Illustration By Bijou Allard

Walk into nearly any store in December and you’re likely to be inundated with jovial holiday tunes. Songs like “Deck the Halls,” “Jingle Bell Rock,” and “Winter Wonderland” are blasted through the speakers of practically every department store, radio station, and coffee shop. Whether you adore or despise this music, its cultural influence is undeniable. While most of these Christmas classics are uplifting, romantic, and incredibly nostalgic for many, there is one holiday tune that is steeped in controversy: 1944 classic “Baby, it’s Cold Outside.”

Written by composer Frank Loesser of Guys and Dolls fame, “Baby, it’s Cold Outside” was originally intended to be a playful duet performed by him and his wife during a housewarming party. In 1948, the song was recorded for the score of Neptune’s Daughter with the male and female parts being labeled as “the wolf” and “the mouse” respectively. The idea of the song was to portray the wolf and mouse having drinks after a date while the mouse continues to make excuses for reasons she has to leave. With each excuse the mouse makes —“I really can’t stay”— the wolf counters with another— “Baby, it’s cold outside.”

Throughout the melody, the mouse goes back and forth on whether she gives in to his excuses, saying “maybe just a half a drink more.” Even as the mouse continues to spell out reasons she must leave, the wolf continues to push with the mouse finally relenting at the end of the song when they sing the line “Baby, it’s cold outside” together.

Despite some of the lyrics that we might find slightly disturbing today, for most of the song’s history, the only controversy was whether or not it could truly be considered a Christmas song. Although synonymous with Christmas and the holiday season, the song makes no mention of any holiday. It was only in 2004 that the public began to become concerned about the song’s message. “Baby, it’s Cold Outside has a lovely melody but it’s an ode to date rape,” wrote Rob McKenzie and Joe Bodolai in an article for the Canadian Post in one of the first articles criticizing the lyrics of the song.

Following the article in the Canadian Post, several others were published building off of McKenzie and Bodolai’s claims about the song’s disturbing message, specifically when the mouse says “what’s in this drink.” However, the controversy reached its peak in 2007 with the rise of social media sites like Facebook giving both critics and advocates of the song a platform to share their ideas. In 2010, Feminist blog Persephone Magazine emphasized that the historical context of the song was important because at the time an unmarried woman spending time alone in a man’s house was considered scandalous. The mouse’s fear of gossip is evident in the lyrics “There’s bound to be talk tomorrow,” and “My sister will be suspicious.” Looking at it this way, the song could be perceived to be about women’s sexual liberation rather than date rape.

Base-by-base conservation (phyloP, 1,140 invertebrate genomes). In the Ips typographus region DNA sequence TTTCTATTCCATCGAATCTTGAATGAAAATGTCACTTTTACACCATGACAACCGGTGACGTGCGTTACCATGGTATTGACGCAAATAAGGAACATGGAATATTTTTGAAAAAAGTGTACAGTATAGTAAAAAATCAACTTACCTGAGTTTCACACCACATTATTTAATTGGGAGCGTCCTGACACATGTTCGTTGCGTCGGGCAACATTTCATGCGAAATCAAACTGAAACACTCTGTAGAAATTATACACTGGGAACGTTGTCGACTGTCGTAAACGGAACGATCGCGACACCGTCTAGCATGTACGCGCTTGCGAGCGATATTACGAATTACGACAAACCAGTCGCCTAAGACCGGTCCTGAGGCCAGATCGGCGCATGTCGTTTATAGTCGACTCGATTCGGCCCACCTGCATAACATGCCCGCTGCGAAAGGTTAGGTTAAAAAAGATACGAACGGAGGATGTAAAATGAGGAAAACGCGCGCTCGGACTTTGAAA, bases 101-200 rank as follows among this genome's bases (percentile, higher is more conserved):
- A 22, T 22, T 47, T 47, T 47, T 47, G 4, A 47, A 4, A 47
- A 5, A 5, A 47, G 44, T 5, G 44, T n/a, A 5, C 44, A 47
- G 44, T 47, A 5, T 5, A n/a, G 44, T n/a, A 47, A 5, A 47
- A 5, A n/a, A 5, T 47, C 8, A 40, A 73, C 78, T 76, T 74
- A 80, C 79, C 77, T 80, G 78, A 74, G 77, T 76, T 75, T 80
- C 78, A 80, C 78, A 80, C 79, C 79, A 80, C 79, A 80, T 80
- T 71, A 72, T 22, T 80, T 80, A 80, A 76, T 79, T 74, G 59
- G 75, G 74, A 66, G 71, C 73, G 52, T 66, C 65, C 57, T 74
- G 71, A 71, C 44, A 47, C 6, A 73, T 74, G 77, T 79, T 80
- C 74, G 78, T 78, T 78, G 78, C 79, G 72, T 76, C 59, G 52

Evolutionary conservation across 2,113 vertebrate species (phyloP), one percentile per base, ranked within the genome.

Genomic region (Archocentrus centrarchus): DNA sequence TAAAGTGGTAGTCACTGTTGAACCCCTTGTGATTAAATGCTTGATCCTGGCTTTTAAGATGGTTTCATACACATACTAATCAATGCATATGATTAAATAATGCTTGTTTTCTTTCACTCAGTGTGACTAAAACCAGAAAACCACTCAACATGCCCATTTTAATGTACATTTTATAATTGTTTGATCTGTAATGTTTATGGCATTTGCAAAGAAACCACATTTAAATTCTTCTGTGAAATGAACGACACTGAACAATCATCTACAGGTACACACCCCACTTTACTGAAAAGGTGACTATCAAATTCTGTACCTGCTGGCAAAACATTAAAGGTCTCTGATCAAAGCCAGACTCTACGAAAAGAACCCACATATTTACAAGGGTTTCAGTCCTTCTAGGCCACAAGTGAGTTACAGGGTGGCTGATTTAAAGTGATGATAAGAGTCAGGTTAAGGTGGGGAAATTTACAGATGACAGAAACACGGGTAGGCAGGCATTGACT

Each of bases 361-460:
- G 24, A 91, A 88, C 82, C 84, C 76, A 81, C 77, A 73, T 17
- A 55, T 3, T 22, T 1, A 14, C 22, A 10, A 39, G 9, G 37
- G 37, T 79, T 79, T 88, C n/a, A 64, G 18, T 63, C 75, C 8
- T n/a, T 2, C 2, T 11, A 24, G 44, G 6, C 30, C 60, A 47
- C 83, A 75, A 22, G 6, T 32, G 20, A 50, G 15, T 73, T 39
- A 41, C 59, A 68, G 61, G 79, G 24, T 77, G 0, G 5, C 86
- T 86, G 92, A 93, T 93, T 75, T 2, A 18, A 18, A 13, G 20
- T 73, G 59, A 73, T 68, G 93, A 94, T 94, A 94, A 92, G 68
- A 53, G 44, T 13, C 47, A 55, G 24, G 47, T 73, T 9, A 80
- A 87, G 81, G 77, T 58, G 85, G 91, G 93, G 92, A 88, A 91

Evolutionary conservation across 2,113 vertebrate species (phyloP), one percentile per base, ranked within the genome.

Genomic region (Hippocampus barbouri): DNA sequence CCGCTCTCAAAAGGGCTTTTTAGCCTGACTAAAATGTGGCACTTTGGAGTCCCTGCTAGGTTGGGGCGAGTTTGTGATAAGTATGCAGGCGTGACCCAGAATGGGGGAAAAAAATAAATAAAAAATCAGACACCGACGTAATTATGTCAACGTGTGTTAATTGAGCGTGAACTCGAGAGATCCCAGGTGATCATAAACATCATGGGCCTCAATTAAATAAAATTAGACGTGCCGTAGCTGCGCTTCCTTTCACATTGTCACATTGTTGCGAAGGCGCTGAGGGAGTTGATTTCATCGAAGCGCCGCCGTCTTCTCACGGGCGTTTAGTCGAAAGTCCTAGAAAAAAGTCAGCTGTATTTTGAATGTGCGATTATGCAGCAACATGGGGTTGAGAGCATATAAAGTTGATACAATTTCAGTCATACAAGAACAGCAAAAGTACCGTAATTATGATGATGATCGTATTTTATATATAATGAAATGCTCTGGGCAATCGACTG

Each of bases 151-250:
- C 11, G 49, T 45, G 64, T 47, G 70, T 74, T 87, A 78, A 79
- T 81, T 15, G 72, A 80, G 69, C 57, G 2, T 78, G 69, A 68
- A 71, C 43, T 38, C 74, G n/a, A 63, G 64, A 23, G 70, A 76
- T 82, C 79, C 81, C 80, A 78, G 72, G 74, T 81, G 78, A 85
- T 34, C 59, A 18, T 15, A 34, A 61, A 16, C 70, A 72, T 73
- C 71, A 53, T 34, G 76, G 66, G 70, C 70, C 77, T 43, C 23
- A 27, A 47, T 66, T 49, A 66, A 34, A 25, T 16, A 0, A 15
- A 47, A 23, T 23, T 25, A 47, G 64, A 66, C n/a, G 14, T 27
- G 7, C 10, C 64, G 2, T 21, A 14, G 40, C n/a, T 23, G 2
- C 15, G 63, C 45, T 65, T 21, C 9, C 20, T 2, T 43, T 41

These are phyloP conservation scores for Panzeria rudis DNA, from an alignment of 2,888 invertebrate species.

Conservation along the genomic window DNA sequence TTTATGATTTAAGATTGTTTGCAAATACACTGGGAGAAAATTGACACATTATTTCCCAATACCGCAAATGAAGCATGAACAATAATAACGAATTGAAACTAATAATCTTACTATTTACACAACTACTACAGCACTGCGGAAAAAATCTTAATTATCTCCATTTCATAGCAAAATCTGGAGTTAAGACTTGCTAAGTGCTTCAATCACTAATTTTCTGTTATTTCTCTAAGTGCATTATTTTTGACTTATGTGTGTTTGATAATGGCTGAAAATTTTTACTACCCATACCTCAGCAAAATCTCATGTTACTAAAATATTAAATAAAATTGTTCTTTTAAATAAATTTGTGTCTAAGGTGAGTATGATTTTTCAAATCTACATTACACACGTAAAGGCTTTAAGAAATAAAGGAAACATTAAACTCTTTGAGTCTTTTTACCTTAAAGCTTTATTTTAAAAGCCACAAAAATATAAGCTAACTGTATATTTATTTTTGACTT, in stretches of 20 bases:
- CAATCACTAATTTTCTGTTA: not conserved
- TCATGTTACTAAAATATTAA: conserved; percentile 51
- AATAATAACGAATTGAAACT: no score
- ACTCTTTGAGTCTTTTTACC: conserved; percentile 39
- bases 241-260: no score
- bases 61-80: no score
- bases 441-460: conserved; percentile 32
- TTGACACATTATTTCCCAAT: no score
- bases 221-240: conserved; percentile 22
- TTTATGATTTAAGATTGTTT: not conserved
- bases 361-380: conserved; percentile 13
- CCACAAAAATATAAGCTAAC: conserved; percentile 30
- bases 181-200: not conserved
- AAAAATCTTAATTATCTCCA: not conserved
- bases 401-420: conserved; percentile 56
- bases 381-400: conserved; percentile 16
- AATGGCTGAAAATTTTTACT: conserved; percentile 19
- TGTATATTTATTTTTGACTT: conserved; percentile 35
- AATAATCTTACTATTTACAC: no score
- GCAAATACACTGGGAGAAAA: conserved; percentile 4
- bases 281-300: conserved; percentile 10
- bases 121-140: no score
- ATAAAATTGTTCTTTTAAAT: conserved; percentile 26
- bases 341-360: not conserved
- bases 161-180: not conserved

However, in 2018 during the rise of the ‘Me Too’ movement, radio stations across the country banned “Baby, It’s Cold Outside” from being aired. In San Francisco, radio station 95.5 KOIT banned the song but faced severe backlash. “[There were] hundreds of comments on social media and via email demanding that ‘Baby It’s Cold Outside’ be placed back to the Christmas Playlist,” said the station’s director Brian Figula in 2018. “[Listeners found the song to be] a valuable part of their holiday tradition.”

Despite this, many radio stations are firm in their decisions to keep “Baby, it’s Cold Outside” off the air.

In order to preserve the song’s place in holiday tradition, many artists have created new versions of this song with updated, less controversial lyrics such as the well-known Muppet rendition in which Ms. Piggy implores ballet dancer Rudolf Nureyev to stay with her in a steam room. Just last month, singers John Legend and Kelly Clarkson released a duet with updated lyrics with Clarkson at one point singing “What will my friends think?” and Legend responding “I think they should rejoice.” Despite raving reviews of the new melody in Vanity Fair and all over social media, the new song has faced backlash from advocates for the traditional tune. 

It’s clear that “Baby, it’s Cold Outside” is indicative of a time of the past. Whether or not the song has a place in modern society continues to be up for debate. Only one thing’s for certain: its controversy remains as persistent as the wolf.

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